How much do you really know about palliative care?
Shorin Nemeth, D.O.
Medical director, Palliative Services, Providence in Oregon
Mr. Johnson is a 65-year-old man with severe lung disease due to a lifelong history of smoking. Once an avid golfer, he now trails his oxygen canister with him to every destination. He always arrives at his doctors’ appointments 30 minutes early so he has time to pause and catch his breath every 10 steps between his car and the clinic.
“What brings you in today, Mr. Johnson?” I asked.
“My doctor said she couldn’t help me anymore, so she sent me to you,” he replied.
“It sounds like you may benefit from palliative care.”
“But I’m not ready for hospice!” he exclaimed.
Research indicates the value of palliative care
Despite being formalized as a field of medicine in 1990 and recognized by the American Board of Medical Specialties in 2006, palliative care still carries the common misperception as expressed by Mr. Johnson. Even many medical professionals express similar thoughts or don’t fully understand the difference between hospice and palliative care.
According to the Center to Advance Palliative Care (CAPC), palliative care is defined as, “…specialized medical care for people with serious illness. It focuses on providing patients with relief from the symptoms, pain and stress of a serious illness – whatever the diagnosis.” Ideally, this care is delivered by a multidisciplinary team consisting of physicians, NPs, RNs, social workers and chaplains.
You may be familiar with the New England Journal of Medicine article published in 2010 that showed early palliative care can lead to significant improvements in quality of life, mood and survival. Or perhaps you read the Institute of Medicine’s consensus report in 2014 called Dying in America, which stated that improving access to palliative care “…affords patients and families the highest quality of life for the most time possible.” There are volumes of literature to support the benefits of palliative care as patient centric, focusing on the whole person and providing a value-added service.
What palliative care is … and is not
Palliative care is a graded continuum of care. Ideally, a patient is referred shortly after the diagnosis of a serious illness. The amount of palliative care support at this point generally is minimal. As the disease progresses, the palliative care team works with the patient, the primary care provider and specialists to increase the patient’s quality of life while receiving treatment.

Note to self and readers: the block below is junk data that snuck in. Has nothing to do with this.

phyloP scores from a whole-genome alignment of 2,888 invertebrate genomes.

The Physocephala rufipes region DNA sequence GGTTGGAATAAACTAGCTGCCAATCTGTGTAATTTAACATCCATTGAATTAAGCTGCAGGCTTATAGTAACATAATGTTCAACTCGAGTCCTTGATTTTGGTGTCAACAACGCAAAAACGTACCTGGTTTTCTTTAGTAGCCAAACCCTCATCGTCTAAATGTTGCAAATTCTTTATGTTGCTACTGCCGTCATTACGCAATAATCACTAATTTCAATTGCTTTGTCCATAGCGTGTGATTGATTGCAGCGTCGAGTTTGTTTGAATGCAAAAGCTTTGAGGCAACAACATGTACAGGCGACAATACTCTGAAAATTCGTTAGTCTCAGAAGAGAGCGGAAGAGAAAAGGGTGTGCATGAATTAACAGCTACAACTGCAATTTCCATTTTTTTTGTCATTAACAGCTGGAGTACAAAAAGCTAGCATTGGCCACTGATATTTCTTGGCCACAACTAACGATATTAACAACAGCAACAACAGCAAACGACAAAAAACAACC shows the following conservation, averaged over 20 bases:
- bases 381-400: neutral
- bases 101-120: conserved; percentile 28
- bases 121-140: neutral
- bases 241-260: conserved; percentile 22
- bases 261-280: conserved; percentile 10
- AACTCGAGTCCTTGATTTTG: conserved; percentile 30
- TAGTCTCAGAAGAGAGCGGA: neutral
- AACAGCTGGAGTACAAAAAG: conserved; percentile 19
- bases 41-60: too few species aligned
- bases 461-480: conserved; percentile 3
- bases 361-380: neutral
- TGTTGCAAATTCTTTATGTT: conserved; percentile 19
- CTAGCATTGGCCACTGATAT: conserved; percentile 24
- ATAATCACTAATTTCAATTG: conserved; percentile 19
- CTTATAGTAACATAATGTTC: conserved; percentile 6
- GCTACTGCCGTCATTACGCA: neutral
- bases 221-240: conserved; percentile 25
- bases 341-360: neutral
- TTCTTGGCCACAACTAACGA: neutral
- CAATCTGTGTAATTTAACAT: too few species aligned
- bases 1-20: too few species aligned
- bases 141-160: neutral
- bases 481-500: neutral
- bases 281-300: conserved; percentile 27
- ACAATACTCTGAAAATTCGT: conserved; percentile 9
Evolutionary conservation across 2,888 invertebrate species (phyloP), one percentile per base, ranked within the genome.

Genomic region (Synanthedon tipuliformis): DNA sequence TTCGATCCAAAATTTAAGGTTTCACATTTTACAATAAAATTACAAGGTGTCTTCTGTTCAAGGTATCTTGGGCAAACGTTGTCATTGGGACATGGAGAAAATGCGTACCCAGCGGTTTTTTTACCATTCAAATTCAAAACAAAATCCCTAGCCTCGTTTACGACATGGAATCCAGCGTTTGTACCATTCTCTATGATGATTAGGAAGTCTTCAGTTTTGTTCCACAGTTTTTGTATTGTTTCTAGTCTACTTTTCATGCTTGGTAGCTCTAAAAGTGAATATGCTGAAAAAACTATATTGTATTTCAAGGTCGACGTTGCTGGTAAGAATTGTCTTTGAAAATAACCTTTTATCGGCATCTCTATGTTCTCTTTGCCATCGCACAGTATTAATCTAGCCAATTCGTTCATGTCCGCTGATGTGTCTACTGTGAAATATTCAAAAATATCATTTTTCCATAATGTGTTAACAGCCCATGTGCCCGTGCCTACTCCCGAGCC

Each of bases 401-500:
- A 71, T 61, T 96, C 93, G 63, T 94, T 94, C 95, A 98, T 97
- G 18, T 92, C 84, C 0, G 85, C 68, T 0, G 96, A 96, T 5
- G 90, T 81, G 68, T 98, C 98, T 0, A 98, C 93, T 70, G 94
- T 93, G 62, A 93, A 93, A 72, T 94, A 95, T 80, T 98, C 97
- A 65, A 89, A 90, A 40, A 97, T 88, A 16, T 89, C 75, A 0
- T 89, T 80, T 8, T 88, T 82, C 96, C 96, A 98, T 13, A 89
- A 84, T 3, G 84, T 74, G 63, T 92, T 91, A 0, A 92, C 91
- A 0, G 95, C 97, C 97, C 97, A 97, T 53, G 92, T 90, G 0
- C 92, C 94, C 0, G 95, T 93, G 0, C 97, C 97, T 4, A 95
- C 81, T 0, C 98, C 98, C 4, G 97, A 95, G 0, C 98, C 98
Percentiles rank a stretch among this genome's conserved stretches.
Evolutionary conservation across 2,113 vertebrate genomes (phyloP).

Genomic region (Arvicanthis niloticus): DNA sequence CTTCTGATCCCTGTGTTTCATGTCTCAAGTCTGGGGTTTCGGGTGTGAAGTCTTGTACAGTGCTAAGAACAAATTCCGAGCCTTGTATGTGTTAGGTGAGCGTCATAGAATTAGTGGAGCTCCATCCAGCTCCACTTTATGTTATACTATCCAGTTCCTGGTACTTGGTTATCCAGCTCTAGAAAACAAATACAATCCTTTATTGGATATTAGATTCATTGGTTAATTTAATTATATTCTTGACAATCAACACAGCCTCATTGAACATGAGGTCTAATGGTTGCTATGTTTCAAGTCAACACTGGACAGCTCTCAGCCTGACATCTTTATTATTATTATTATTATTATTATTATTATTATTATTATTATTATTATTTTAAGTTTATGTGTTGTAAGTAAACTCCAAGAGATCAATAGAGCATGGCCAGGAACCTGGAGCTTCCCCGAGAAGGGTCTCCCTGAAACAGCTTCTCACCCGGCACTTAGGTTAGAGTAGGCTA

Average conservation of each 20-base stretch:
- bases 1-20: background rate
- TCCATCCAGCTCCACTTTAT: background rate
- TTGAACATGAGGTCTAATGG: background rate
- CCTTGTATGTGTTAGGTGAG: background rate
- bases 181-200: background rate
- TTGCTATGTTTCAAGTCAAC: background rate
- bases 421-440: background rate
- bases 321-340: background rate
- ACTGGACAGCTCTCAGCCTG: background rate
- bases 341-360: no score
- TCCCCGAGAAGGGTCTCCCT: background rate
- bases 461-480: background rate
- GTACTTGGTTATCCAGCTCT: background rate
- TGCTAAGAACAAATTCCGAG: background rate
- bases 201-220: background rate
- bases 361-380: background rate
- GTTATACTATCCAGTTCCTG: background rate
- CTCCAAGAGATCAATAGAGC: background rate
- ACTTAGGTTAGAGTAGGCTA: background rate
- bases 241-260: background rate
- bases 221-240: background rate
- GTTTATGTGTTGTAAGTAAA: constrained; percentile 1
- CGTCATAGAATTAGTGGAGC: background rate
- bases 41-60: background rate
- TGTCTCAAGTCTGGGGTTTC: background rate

As treatment options diminish, the patient could be referred to hospice. It’s important for patients to understand that hospice is reserved for the final six months of life and that hospice is a subset of palliative care. The two fields of care are related but are not the same.
To help clarify this, Linda Desitter, M.D., medical director for Providence’s palliative care operations in Oregon, and her team developed a grid to outline palliative care in a quantifiable manner. This tool is valuable for both primary and specialty care providers.
Palliative care grid
(Y axis contains the specific domains, while X axis addresses progress along these domains, with higher numbers indicating proximity to completion of that domain).
Using the palliative care grid to open important conversations
If we look at this grid in the context of Mr. Johnson, we can begin identifying gaps in his current situation and the resources needed to fill them; from there we can develop a care plan. Most evident is his need for symptom management, and we learn that he has not been through the advance care planning process. This helps us open the discussion with him about family support, financial resources, his current living situation, how frequently he would accept hospitalization, how much of his care he would prefer to receive in the hospital, what values define his quality of life, and so on.
It should be noted that the core of this work is not to push an agenda, but rather to know the patient and advocate for him or her. The purpose is to open up the discussion. As experienced caregivers, we know that it’s far better to have a thoughtful, informed discussion sometime before the emergency room doctor or intensivist is holding a laryngoscope asking for a decision. It’s also important to point out that patient and family preferences can change. A POLST form is a great measured outcome, but does this form truly reflect the patient’s current wishes?
Mr. Johnson and his improved quality of life
I’m happy to say that after learning more about the value of palliative care, Mr. Johnson decided to let me become a part of his treatment team. Six weeks and a few medication adjustments later, he was proud to inform me that he was able to golf three holes and make it to his appointments with significantly less shortness of breath.
For more information
Learn more about palliative care by accessing the Center to Advance Palliative Care website (www.capc.org), free to all Providence caregivers, or feel free to call Connections in Portland at 503-215-2669.